Beth Harmon, the chess player from the Queen’s Gambit (Netflix) series, is a fictional character based on a 1983 novel by Walter Tevis, but in the early 20th century a similar figure made history as the first female chess star to win . to high level male opponents. Her name was Vera Menchik, a masterful chess player who was born in Russia, competed in the United Kingdom from the 1920s to the 1940s, and became the first women’s world chess champion.
She was born in Moscow in 1906. She was the daughter of Wellington Menchik, a cotton manufacturer and estate manager for the Russian nobles, and Marie Illingworth, a governess for the Russian nobles.When Vera Menchik was 9 years old, her father began to teach her to play chess . In 1921, he moved to England with his mother and sister. Two years later, he joined the Hasting Chess Club.
Like the character of Beth Harmon, Menchik had a difficult childhood.She grew up in the midst of the Russian Revolution of 1917 before her parents divorced, and she and her sister later moved in with their mother.

A pioneer in real life long before the protagonist of The Queen’s Gambit, whose plot is set in the 60s, she had problems fitting into society all her life. One of the reasons he loved chess was because he didn’t speak English well.and this was a quiet game, in which there was no need to say anything.
Menchik represented Hastings and Sussex County in tournaments for 20 years, working with coaches and developing her skills as a chess player. She was the first woman to compete in all-male tournaments.
In 1926 and 1927, she won the first London Women’s Championship. This last year he also won the World Cup. In 1928, she made history again by becoming the first woman to play professionally by participating in the Scarborough tournament. A year later, she was the first woman to compete in a world tournament alongside grandmasters.
In 1937, the player married Henry Stevenson, who suffered from a chronic illness.Unlike the character of Beth Harmon, who is obsessed with chess and seems to live only for himself , her predecessor in reality led an intense social life that sometimes interfered with tournaments. “It’s nice to play tennis, and I spend a lot of time modeling clay too,” he told the Sussex Daily News in an interview. He also loved to travel and had numerous friends. On the other hand, he taught chess and also published a magazine called Social Chess.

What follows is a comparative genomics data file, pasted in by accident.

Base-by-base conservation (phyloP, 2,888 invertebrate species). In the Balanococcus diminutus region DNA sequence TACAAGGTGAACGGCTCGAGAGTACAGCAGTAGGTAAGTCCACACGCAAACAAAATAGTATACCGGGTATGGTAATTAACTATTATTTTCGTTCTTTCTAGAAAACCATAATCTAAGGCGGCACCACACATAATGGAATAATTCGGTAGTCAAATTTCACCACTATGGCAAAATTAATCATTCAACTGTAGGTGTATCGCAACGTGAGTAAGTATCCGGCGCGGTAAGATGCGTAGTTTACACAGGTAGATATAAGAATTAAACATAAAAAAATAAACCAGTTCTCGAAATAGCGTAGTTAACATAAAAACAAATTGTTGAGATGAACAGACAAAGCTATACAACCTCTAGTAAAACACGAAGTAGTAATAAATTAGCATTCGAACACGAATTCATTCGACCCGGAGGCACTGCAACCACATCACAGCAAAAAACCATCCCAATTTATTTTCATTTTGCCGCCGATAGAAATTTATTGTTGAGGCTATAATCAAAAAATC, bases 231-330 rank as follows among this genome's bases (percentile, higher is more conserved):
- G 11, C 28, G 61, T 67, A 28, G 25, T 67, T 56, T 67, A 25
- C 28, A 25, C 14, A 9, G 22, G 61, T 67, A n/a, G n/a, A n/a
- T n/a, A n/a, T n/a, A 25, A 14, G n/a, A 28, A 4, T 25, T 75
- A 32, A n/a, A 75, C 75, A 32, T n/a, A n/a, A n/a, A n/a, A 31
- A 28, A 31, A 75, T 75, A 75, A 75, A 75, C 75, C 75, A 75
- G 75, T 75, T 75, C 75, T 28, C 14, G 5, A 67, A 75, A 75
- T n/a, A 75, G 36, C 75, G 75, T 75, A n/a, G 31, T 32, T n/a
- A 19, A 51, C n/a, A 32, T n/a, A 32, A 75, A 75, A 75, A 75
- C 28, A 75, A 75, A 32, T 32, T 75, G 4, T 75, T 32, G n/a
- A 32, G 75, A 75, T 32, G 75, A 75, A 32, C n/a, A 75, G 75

In fact, until her husband died of a heart attack in 1943, she was retired from chess. Although later I came back strong. After his return, he beat the great master Jacques Mieses. She was the first woman he had ever met.
While the character of Harmon displays in fiction his aggressive style in the game and his ability to break gender norms in a game dominated by men, Menchik often sacrificed pieces to achieve the final victory, he was more of a strategist. and pacifies that his alter ego on Netflix. All this according to a biography written by Robert Tanner and published in 2016.
Vera Menchik tragically died in World War II when the Nazis bombed her house in 1944, along with her mother and sister. He was in the middle of a competition in which, by the way, he was winning.
In 2011, she became the sixteenth person and the first woman to be inducted into the World Chess Hall of Fame in Saint Louis, Missouri. Vera Menchik paved the way for women in chess, and she did it at a time when it was almost impossible. Unfortunately, his longing for women and men playing chess side by side has not yet come true.

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